Alaska Rainbow Trout Facts


Scientific Name:
Oncorhynchus mykiss, from the Greek words “onkos” and “rynchos” meaning “hook snout”, and mykiss is the Kamchatkan name for rainbow trout.

The native range of this species is the eastern Pacific Ocean and the fresh water mainly west of the Rocky Mountains. It has also been introduced into New Zealand, Australia, South America, Africa, Japan, southern Asia, Europe and Hawaii.

Rainbow trout have a characteristic Salmon like shape. Rainbow trout have highly variable colouration. Rainbow trout that live in lakes have a very silvery appearance, usually with a dark olive-green colour on the back. Occasionally the back is a deep steely blue, mostly in Rainbow trout that live well offshore in deep lakes or in small fish that have not yet spawned.

Numerous spots are present on the back and extend about two-thirds of the way to the lateral line down the sides. The sides are silvery and largely free of spots, while the belly and ventral surface of the head is whitish. Eyes are an olive to bronze colour. Sometimes a soft, metallic-pink colour is present along the sides of the body and the head.

Rainbow trout are primarily a freshwater fish, although sea-run populations, often known as steelhead, exist in some areas. It is unclear whether this migration to sea water is genetic or simply opportunistic, but it appears that any population of rainbow trout is capable of migrating to or surviving in the sea if the need arises.

Well-oxygenated, clean fresh water, with a temperature of around 55 °F is preferred, although a range from 15 °F to 70 °F is tolerated. Rainbow trout tend to thrive better in lakes than in streams or rivers, although large fish are often present in remote headwaters.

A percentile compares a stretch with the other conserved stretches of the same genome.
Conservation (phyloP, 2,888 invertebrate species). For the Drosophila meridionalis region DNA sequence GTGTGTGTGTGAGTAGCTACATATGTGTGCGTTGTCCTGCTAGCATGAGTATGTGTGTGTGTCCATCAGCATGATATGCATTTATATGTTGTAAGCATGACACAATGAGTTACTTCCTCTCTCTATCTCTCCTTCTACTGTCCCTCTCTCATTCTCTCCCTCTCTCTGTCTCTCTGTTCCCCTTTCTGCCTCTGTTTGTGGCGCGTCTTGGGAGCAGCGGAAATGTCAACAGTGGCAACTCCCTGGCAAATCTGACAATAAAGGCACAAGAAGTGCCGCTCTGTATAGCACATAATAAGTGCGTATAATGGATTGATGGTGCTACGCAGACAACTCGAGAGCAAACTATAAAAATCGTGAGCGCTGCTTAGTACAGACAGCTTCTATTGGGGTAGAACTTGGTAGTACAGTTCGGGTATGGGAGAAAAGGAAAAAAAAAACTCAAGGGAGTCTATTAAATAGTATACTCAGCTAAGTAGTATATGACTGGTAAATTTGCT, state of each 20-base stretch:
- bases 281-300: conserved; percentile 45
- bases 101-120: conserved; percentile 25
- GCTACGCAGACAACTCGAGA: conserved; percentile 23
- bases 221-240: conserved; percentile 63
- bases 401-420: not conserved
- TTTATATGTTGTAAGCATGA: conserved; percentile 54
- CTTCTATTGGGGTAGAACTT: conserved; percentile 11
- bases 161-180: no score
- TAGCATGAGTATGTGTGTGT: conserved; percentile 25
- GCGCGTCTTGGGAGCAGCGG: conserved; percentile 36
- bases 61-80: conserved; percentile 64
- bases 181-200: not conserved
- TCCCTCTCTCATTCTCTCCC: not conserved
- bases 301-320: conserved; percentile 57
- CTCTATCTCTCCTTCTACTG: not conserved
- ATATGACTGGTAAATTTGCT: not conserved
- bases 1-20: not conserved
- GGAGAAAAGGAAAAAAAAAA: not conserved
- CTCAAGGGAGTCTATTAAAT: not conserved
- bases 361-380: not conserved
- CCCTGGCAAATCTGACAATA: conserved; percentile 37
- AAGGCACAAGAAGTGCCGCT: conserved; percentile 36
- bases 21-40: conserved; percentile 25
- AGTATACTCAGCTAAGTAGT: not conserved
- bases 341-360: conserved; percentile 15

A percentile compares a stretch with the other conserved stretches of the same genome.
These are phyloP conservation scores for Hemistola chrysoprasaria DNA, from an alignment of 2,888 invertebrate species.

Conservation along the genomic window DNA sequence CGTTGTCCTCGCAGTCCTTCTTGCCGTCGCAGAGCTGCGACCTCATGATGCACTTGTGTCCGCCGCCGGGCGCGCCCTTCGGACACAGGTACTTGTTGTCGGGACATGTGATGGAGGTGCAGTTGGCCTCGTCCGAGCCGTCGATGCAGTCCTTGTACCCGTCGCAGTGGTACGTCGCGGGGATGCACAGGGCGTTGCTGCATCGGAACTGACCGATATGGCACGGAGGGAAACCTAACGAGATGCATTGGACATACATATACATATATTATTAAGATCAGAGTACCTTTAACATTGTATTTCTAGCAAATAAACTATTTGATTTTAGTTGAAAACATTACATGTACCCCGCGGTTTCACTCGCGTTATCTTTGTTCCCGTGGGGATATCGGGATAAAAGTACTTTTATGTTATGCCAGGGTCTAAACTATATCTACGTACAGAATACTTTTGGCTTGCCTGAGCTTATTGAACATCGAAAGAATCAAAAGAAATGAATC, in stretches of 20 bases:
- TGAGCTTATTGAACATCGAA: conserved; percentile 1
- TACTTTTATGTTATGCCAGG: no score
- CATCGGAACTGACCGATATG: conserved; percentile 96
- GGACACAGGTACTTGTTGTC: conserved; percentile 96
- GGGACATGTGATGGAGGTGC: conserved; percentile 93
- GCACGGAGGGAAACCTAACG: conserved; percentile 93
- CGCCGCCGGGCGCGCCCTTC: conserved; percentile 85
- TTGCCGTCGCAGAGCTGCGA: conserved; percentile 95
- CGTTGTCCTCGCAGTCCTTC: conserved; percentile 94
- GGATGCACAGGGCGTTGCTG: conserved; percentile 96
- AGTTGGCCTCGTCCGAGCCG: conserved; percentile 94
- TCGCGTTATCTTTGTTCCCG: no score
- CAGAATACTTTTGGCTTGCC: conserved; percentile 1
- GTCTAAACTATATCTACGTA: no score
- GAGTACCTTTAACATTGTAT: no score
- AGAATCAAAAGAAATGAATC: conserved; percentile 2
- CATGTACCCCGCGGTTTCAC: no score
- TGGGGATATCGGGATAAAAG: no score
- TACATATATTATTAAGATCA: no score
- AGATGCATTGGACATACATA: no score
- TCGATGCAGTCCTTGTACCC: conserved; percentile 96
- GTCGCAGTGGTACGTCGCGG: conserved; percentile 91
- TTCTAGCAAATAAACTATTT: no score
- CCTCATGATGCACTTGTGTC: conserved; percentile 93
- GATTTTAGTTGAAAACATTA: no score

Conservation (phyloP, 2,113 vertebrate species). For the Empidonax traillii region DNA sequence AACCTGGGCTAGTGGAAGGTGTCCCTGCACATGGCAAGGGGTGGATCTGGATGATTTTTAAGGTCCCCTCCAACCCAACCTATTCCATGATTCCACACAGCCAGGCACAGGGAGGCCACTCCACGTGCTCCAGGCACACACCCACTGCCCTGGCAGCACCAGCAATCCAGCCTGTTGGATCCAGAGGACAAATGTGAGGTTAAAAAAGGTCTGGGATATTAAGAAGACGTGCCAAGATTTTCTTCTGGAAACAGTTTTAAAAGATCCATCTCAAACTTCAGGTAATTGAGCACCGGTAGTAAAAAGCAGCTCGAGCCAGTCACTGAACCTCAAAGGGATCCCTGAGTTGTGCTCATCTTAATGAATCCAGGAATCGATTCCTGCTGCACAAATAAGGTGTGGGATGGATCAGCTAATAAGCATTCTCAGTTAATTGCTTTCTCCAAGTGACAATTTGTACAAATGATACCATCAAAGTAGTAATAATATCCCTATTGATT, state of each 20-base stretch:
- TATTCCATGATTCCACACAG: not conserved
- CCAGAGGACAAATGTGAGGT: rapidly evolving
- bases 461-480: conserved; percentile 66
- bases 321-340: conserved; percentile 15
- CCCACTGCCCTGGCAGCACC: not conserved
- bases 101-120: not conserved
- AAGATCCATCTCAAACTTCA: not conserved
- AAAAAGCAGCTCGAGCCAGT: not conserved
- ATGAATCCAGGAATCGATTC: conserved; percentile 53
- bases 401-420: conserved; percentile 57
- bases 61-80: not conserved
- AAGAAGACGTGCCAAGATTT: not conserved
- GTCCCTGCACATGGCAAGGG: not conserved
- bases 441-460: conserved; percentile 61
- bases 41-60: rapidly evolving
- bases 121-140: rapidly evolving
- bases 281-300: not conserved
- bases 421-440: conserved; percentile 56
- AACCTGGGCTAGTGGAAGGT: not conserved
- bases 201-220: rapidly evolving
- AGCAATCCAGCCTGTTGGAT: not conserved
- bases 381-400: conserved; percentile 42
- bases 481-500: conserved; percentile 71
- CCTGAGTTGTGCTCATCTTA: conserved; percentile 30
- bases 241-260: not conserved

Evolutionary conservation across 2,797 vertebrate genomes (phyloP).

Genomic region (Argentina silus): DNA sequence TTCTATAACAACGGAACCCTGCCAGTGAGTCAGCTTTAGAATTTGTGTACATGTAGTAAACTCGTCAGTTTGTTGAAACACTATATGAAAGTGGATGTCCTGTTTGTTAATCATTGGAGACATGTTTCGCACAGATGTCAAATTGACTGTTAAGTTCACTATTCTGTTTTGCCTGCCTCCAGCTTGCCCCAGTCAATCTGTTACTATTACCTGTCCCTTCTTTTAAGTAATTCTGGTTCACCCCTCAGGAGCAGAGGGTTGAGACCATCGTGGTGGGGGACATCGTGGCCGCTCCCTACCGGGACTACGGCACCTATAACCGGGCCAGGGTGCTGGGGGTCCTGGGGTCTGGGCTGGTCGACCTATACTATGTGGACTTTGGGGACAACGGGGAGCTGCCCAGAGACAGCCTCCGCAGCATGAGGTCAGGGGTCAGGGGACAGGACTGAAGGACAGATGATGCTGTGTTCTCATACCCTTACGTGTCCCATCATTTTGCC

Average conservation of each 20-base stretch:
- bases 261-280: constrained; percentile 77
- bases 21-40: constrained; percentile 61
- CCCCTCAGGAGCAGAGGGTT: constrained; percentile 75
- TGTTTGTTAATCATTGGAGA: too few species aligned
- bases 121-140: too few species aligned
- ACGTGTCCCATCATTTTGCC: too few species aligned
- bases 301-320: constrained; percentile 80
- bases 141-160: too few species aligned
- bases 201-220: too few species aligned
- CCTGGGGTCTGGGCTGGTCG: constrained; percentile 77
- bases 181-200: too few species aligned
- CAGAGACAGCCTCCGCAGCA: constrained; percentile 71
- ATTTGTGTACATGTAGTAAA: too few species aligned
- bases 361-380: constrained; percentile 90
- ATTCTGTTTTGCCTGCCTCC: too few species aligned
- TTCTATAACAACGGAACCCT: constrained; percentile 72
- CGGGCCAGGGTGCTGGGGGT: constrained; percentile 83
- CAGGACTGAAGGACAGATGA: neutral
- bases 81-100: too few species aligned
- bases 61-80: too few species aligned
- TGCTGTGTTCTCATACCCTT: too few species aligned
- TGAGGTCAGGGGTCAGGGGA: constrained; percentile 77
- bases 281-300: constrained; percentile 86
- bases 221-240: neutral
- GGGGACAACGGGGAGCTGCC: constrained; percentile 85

Did you know?

The Kenai River has produced four of the top ten trophy rainbows in Alaska and the largest weighed over 22 pounds.

Jeremy’s top trout fishing tip:
After a big trout has stripped you to your backing and starts running towards you… “Stick your rod tip in the water and reel.” This technique allows the fly line to have tension in the water when the line is, in fact, slack due to the fish running towards you.

Alaska Rainbow Trout Feeding Habits

Rainbow trout are the opportunists of rivers and lakes, feeding and at times gorging, on whatever is freely available.

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Salmon Alevin


Salmon Fry


Salmon Parr


Insect Larvae dislodged by Adult spawning Salmon

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Salmon Eggs, live, dead or decaying


Carcasses (flesh) from the decaying salmon after it has spawned